What is gluten?

Gluten is a special type of protein that is commonly found in rye, wheat, and barley. Therefore, it is found in most types of cereals and in many types of bread. Not all foods from the grain family, however, contain gluten. Examples of grains that do not have gluten include wild rice, corn, buckwheat, millet, amaranth, quinoa, teff, oats, soybeans, and sunflower seeds. Gluten can be removed from wheat flour by rinsing bread dough and kneading it until all of the starch is removed. Gluten helps make bread elastic and provides it with the chewy texture it has when eaten. For this reason, gluten that is removed from dough is sticky and feels much like chewing gum. Gluten provides many additional important qualities to bread. For example, gluten keeps the gases that are released during fermentation in the dough, so the bread is able to rise before it is baked. In addition, gluten firms up when it is cooked and, with the help of starch, helps ensure the bread maintains its proper shape.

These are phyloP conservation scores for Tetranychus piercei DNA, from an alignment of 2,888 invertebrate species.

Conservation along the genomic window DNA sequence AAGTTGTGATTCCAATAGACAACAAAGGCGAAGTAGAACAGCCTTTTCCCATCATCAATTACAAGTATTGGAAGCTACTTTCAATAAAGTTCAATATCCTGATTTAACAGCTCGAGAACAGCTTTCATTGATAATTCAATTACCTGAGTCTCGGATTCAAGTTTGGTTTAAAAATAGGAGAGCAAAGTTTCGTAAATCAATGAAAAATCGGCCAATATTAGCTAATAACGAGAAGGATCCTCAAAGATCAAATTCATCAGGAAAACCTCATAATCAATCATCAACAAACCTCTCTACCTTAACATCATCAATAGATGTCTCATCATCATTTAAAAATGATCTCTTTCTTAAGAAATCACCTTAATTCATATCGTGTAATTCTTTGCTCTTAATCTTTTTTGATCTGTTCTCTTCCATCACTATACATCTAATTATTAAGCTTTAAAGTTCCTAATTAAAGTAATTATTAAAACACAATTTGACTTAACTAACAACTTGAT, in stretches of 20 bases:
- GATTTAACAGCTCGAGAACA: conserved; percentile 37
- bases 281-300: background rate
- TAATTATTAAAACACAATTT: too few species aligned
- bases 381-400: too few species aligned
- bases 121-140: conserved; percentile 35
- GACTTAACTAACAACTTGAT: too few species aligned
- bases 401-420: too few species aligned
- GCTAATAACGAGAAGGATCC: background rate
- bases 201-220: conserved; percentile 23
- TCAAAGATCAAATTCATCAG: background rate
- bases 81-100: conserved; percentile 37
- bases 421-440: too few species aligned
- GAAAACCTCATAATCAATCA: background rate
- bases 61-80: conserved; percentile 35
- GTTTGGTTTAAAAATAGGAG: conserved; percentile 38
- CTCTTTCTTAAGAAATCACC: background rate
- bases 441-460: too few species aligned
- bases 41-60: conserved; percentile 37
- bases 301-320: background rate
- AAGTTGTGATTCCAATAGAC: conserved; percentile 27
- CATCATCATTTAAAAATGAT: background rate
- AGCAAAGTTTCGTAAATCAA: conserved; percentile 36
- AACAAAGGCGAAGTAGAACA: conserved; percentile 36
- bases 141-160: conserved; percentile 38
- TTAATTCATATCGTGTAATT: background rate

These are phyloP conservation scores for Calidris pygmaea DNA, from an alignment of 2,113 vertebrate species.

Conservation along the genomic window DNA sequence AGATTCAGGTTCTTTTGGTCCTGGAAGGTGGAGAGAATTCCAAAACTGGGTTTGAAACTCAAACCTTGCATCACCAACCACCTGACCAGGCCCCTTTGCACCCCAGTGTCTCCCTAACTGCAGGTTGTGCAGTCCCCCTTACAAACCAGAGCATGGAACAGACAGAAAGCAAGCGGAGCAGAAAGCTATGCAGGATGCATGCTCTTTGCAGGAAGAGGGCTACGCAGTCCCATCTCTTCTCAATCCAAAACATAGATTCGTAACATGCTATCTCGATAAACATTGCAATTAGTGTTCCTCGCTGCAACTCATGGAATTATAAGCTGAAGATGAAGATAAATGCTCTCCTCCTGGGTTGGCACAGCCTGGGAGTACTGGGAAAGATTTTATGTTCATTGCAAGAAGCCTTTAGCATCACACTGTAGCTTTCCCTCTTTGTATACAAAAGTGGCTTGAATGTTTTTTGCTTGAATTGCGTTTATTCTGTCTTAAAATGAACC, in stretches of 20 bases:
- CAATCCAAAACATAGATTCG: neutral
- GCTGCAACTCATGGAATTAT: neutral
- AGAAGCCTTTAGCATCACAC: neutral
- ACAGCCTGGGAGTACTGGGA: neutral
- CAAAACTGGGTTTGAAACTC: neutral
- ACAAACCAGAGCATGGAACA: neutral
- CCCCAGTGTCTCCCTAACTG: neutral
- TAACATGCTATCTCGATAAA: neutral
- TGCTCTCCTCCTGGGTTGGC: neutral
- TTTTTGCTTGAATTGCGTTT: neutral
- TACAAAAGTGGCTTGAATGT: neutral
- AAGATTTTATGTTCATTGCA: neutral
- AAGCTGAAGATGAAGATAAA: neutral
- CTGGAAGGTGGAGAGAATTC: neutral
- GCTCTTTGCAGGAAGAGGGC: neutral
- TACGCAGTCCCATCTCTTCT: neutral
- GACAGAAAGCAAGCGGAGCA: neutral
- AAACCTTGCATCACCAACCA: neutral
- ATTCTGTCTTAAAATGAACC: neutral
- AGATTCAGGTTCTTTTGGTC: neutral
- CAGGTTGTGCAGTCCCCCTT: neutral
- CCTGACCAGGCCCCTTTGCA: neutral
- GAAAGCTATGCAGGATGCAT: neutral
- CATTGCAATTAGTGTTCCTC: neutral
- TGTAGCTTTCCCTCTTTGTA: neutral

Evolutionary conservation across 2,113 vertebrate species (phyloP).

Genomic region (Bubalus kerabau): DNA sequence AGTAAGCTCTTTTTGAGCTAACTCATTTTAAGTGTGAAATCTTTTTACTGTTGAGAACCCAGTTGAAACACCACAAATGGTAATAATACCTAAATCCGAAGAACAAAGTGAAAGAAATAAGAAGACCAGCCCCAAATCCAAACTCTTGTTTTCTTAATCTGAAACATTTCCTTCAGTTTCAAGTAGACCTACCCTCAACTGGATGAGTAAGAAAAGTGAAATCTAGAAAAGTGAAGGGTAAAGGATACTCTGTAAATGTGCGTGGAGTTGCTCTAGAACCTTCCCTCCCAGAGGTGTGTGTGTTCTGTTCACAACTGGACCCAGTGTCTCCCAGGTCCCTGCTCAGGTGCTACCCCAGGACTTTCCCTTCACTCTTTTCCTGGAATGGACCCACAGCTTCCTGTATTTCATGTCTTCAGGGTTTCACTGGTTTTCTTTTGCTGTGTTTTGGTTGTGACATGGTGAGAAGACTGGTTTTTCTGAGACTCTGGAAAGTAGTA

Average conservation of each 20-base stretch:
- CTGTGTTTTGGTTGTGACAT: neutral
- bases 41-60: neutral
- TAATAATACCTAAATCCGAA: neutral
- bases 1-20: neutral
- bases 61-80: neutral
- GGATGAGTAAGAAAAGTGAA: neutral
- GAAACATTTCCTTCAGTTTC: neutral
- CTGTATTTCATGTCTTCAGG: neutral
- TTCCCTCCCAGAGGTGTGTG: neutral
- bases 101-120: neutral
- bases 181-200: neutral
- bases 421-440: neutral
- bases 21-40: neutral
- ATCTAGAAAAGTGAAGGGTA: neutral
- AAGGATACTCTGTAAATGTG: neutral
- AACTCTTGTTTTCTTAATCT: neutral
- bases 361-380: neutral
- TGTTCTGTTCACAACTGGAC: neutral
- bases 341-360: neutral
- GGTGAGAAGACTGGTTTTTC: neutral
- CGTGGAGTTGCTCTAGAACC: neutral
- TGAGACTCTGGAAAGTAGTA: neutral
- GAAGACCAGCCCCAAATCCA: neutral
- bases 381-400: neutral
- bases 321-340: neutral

Gluten also has an absorbent quality, which is why bread is capable of soaking up broth. Because of this feature, gluten is often used by those on a vegetarian diet as an imitation meat. On the downside, gluten is believed to be partly responsible for causing bread to become stale. Some people suffer from a disease called celiac disease, which is an allergy to gluten. Individuals with celiac disease must eat foods that do not contain gluten in order to prevent illness. If improperly treated, celiac disease can be fatal. In addition, care must be taken when eating grains that do not contain gluten, particularly oats, as they are commonly grown near foods with gluten or processed in the same bins. Catholic sufferers of celiac disease must also exercise precaution, as wheat, which contains gluten, is a required ingredient in the wafers used for certain religious ceremonies.